Geolocation of source interference from a single satellite with multiple antennas
Fredrick, Brian C.
Racoosin, Charles M.
Bursch, Daniel W.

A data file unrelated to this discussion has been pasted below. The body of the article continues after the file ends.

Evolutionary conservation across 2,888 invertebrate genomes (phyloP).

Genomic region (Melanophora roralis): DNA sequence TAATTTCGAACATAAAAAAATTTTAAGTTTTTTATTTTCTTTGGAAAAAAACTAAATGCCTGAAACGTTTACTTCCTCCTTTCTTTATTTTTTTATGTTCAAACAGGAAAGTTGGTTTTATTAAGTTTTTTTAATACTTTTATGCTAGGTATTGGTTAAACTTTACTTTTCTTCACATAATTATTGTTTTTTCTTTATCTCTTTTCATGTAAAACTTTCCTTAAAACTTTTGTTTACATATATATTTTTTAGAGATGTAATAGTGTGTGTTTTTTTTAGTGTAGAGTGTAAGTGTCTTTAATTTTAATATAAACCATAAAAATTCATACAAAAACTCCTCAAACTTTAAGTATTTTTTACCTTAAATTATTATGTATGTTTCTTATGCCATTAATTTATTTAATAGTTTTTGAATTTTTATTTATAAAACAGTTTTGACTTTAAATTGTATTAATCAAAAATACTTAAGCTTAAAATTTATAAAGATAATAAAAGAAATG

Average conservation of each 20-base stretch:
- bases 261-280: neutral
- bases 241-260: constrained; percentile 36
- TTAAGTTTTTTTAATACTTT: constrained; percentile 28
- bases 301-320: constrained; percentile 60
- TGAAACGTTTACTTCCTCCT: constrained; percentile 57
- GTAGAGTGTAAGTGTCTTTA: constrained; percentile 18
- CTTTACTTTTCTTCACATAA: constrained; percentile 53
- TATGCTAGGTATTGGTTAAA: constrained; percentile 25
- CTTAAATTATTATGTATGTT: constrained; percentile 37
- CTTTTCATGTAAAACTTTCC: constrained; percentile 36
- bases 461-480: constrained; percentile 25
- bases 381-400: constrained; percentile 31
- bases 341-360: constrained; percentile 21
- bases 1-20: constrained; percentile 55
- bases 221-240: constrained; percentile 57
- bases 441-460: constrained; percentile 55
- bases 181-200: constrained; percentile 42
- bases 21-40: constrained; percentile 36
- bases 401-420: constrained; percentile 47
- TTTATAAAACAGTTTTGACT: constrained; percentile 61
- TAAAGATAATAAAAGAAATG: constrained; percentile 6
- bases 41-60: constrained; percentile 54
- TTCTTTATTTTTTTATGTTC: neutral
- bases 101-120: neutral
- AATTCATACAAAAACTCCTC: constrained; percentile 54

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Interference of satellite communications is a frequent and ongoing concern for both DoD and civilian enterprises. Geolocation of the interfering source is an essential step in mitigating or eliminating the interference and restoring operation of the communications service. Existing techniques to locate sources of such interference are not applicable to newer satellite communications systems. This thesis offers an innovative method for locating interference that takes advantage of modern multi-antenna satellites. The location of a source of radio frequency interference can be determined by comparing the received signal strength across multiple antennas on the same satellite. The difference between signal strength'as received by the satellite antennas'can be computed and plotted as lines of position on the surface of the Earth. The intersection of two or more lines of position represents the location of the interfering transmitter. An advantage of this method is that it is completely passive and can be done in real time. The size and accuracy of the resultant geolocation area are a function of a number of different factors, including terrestrial latitude of the interfering transmitter, the accuracy of the signal strength measurement, and the geometry of the intersecting lines of position.
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